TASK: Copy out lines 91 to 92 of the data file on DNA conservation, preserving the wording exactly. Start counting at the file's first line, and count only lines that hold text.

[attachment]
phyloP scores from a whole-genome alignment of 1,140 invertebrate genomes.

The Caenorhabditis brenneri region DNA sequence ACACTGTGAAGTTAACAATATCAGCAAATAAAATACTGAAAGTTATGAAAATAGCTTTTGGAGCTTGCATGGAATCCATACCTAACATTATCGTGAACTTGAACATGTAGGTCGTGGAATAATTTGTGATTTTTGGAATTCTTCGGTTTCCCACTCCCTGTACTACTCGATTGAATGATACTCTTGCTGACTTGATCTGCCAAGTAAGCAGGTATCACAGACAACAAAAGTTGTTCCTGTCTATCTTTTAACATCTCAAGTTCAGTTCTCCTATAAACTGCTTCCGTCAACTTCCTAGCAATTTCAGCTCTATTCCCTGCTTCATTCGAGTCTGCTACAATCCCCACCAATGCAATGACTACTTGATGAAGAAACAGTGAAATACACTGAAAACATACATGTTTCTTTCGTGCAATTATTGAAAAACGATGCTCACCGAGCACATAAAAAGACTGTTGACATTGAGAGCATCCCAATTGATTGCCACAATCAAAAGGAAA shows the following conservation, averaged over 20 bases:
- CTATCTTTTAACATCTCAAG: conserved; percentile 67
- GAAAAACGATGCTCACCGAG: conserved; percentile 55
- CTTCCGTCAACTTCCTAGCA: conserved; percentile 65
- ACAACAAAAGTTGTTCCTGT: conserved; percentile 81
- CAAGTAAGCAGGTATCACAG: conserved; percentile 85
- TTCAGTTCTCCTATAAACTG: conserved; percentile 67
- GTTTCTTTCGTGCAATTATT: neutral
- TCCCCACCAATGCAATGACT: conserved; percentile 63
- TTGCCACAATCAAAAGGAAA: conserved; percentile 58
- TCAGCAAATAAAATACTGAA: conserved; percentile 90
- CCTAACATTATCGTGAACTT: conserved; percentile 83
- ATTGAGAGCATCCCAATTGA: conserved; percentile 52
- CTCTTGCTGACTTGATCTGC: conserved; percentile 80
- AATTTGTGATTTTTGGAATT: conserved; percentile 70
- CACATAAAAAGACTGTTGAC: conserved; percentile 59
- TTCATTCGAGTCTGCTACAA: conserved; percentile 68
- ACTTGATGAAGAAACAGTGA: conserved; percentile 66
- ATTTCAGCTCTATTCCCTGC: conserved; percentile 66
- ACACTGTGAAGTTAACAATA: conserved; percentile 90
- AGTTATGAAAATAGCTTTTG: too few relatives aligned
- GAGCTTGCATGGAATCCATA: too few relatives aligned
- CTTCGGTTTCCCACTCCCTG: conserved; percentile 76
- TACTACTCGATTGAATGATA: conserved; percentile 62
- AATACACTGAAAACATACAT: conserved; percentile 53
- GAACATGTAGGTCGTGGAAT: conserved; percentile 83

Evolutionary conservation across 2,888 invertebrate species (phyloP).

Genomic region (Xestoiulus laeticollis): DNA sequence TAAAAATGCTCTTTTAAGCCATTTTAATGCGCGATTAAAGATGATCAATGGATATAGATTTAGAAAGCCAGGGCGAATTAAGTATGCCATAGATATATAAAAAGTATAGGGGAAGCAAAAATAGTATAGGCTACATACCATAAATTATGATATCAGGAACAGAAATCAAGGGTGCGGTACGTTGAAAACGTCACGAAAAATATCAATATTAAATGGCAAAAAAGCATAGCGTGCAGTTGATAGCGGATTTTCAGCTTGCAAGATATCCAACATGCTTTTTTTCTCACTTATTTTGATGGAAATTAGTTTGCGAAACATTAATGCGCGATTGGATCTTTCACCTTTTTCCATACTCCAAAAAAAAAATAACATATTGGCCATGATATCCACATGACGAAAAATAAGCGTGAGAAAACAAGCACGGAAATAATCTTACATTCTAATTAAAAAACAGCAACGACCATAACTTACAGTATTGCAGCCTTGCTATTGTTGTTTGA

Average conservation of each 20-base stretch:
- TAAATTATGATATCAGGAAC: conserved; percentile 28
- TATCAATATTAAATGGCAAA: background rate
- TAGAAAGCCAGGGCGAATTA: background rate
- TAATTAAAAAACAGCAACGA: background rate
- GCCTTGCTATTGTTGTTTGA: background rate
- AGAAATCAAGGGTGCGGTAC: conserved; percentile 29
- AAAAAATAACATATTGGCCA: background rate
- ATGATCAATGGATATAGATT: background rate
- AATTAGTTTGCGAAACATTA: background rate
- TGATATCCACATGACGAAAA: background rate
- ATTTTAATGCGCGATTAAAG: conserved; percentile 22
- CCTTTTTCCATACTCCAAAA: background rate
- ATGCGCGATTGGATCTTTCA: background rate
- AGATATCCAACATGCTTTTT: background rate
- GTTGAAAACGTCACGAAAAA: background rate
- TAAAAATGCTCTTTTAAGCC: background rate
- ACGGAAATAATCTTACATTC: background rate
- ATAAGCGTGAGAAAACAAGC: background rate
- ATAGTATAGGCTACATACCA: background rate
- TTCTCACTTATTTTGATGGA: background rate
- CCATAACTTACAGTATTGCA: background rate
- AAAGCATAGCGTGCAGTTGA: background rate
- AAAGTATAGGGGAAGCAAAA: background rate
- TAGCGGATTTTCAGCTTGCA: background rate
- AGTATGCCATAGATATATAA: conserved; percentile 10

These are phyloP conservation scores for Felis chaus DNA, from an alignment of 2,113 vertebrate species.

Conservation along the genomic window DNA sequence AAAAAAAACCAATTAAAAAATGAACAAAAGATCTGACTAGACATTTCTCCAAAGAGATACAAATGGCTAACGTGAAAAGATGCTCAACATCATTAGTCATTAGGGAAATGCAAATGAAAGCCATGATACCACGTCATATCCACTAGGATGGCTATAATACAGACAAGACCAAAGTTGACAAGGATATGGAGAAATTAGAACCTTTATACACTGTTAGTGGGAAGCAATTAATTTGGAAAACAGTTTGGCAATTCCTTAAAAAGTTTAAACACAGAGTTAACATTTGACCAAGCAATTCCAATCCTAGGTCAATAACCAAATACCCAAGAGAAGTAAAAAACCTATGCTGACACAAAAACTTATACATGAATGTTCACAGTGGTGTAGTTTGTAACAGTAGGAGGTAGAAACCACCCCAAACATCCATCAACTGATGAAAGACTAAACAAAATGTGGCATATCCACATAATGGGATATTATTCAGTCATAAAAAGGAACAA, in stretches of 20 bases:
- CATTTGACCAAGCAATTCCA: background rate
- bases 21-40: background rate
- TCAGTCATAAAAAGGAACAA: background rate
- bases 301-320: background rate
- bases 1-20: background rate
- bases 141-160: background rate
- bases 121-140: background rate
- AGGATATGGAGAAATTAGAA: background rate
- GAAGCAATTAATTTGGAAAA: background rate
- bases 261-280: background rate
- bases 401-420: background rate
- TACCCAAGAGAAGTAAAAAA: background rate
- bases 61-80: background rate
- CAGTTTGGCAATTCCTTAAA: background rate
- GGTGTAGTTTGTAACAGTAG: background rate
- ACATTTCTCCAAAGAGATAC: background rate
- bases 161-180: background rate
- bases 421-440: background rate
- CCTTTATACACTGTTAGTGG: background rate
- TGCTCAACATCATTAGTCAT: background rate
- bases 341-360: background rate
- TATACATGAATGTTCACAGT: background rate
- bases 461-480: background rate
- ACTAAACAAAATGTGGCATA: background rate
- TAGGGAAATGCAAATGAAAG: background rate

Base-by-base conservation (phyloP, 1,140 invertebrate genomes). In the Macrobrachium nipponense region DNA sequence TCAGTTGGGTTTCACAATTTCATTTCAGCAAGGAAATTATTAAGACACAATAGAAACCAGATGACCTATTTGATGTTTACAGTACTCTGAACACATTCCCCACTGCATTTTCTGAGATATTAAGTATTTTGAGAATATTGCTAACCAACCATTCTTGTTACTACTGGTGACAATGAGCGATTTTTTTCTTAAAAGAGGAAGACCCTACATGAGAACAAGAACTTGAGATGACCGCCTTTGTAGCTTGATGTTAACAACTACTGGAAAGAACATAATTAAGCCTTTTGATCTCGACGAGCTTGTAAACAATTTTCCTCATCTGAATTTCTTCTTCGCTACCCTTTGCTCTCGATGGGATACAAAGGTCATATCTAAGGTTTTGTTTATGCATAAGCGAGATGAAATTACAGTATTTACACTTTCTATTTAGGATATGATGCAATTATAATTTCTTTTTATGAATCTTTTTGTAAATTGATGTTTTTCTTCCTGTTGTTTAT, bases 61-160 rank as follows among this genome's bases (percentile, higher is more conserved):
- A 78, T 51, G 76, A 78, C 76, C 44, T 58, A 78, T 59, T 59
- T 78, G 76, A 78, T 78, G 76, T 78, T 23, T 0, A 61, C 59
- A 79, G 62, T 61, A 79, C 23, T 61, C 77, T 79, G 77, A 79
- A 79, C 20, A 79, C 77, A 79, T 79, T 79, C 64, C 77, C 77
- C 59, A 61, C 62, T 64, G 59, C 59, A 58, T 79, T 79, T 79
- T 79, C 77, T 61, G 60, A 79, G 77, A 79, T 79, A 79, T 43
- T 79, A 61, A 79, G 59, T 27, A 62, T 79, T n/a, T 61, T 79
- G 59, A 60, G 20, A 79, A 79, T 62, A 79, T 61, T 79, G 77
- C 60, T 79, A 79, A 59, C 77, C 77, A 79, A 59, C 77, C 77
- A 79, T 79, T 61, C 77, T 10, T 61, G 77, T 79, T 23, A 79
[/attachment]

- G 59, A 60, G 20, A 79, A 79, T 62, A 79, T 61, T 79, G 77
- C 60, T 79, A 79, A 59, C 77, C 77, A 79, A 59, C 77, C 77